BRISBANE boxer Alex Leapai is prepared to break a promise he made to himself on the darkest day of his life when he takes on towering Ukrainian boxing icon Wladimir Klitschko in Germany next week.
Leapai hopes the tears of pain in despair he saw on his parent's faces in a Brisbane courtroom in 2006 are replaced by tears of joy and emotion after he wins the world heavyweight title from Klitschko in Oberhausen on April 27 (AEST).
Those images have haunted him ever since.
The father of three (he has six children now) hit rock bottom in 2006.
With his life spiralling out of control he turned to drugs, alcohol and violence which not only ruined his dreams of one day playing rugby league for the Broncos but also broke his parents' hearts.
His wife, Theresa, was expecting their fourth child at the time when he was sentenced to six months in a maximum security prison for brutally bashing two nightclub bouncers.
When Alex saw his father, Laataui, desperately trying to console and comfort his mother who was bawling and screaming with tears running down their faces, he felt a bigger blow to the stomach than anything Klitschko can hit him with in Germany next week.
"I still remember sitting in that court room," the softly spoken Leapai told APN before leaving for Germany with his trainer Noel Thornberry and family members today.
It was the love, faith and forgiveness of his parents and wife Theresa when all else looked lost, that Leapai believes pulled him through the lowest point of his life and ultimately changed him forever.
"Mum and dad bought us out to Australia (he was 12) for a good life and good education, and here I was going to prison," he said, the pain and disappointment still clearly visible in his eyes and in his voice almost eight years later.
"To look across and see my parents, the way they both broke down, the way they cried, that image still haunts me and breaks my heart.
"I promised myself that I would never make them cry again."
Leapai's parents will be ringside in Germany and if he sees them crying at the end of the fight, he will know they are tears of joy, not pain.
"There's something about mum and dad that brings the beast out in me," he said.
"I'll be looking over at them and remembering that day in court and I'll be taking it all out on Klitschko."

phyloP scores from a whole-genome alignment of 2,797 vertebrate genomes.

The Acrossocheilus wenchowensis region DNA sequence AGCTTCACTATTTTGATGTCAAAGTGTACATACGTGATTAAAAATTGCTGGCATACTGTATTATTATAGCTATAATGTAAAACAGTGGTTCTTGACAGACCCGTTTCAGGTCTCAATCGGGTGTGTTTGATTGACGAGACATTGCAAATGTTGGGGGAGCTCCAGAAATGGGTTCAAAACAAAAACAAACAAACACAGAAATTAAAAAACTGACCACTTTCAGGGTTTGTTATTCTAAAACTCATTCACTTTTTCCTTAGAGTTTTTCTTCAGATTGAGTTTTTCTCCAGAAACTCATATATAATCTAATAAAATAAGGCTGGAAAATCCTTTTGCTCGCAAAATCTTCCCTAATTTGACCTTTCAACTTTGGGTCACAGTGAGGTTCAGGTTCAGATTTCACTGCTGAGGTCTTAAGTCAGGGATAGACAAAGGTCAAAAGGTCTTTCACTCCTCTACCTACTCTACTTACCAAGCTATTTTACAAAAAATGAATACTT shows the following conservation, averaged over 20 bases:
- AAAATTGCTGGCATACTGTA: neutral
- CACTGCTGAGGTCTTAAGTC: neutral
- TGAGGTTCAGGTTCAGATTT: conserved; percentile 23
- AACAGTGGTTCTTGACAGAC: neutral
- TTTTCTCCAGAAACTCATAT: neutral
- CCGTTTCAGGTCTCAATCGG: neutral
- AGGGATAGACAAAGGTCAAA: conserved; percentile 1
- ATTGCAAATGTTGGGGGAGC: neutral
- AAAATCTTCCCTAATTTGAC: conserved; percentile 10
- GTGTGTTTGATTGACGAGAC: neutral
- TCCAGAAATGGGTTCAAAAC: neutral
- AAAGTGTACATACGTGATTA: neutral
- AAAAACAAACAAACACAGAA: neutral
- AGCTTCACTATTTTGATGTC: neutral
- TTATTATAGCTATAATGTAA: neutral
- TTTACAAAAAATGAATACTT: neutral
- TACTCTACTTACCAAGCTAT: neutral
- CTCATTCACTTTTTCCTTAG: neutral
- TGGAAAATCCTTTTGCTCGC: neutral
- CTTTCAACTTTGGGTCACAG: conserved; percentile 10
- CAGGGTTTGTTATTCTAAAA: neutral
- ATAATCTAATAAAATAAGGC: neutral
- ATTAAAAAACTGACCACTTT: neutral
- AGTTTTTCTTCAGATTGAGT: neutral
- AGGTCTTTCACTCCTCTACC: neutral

Leapai believes his destiny is to be world champion.
He revealed even before taking up boxing he had dreamt he would one day be a world champion.
"About 12 years ago I woke up and told Theresa I had just had the weirdest dream that I won the heavyweight championship of the world at 35," he said.
"She laughed at me and told me to go back to bed.
"It felt so real and now I am actually doing it."
Asked if he remembered how he won the fight he said with a grin "by a knockout" like I will against Klitschko.
Klitschko has already described his underdog opponent from Down Under as a real life "Rocky".
A former courier van driver, Leapai and his family of four boys and two girls, live in a modest home in the Brisbane suburb of Slacks Creek.
He has a makeshift gym in a tin shed in the backyard.
Klitschko lives a Hollywood existence dating an actress and has made more than $35 million in the ring.
Thornberry knows it will take a lot of heart and courage to take Klitschko down which is why he is confident Leapai will cause an upset.
When Leapai beat Denis Boystov in Germany to earn his shot at a potential $6 million pay day against Klitschko he had to overcome adversity after tearing his calf in the seventh round.
"Noel, my leg's gone," he told his trainer after round nine.
'Who gives a shit?," came the reply, "use the other one, we'll fix it tomorrow we have to get this done".
Leapai smiled at Thornberry and said: 'no worries mate. I just wanted to tell you. Let's get on with it."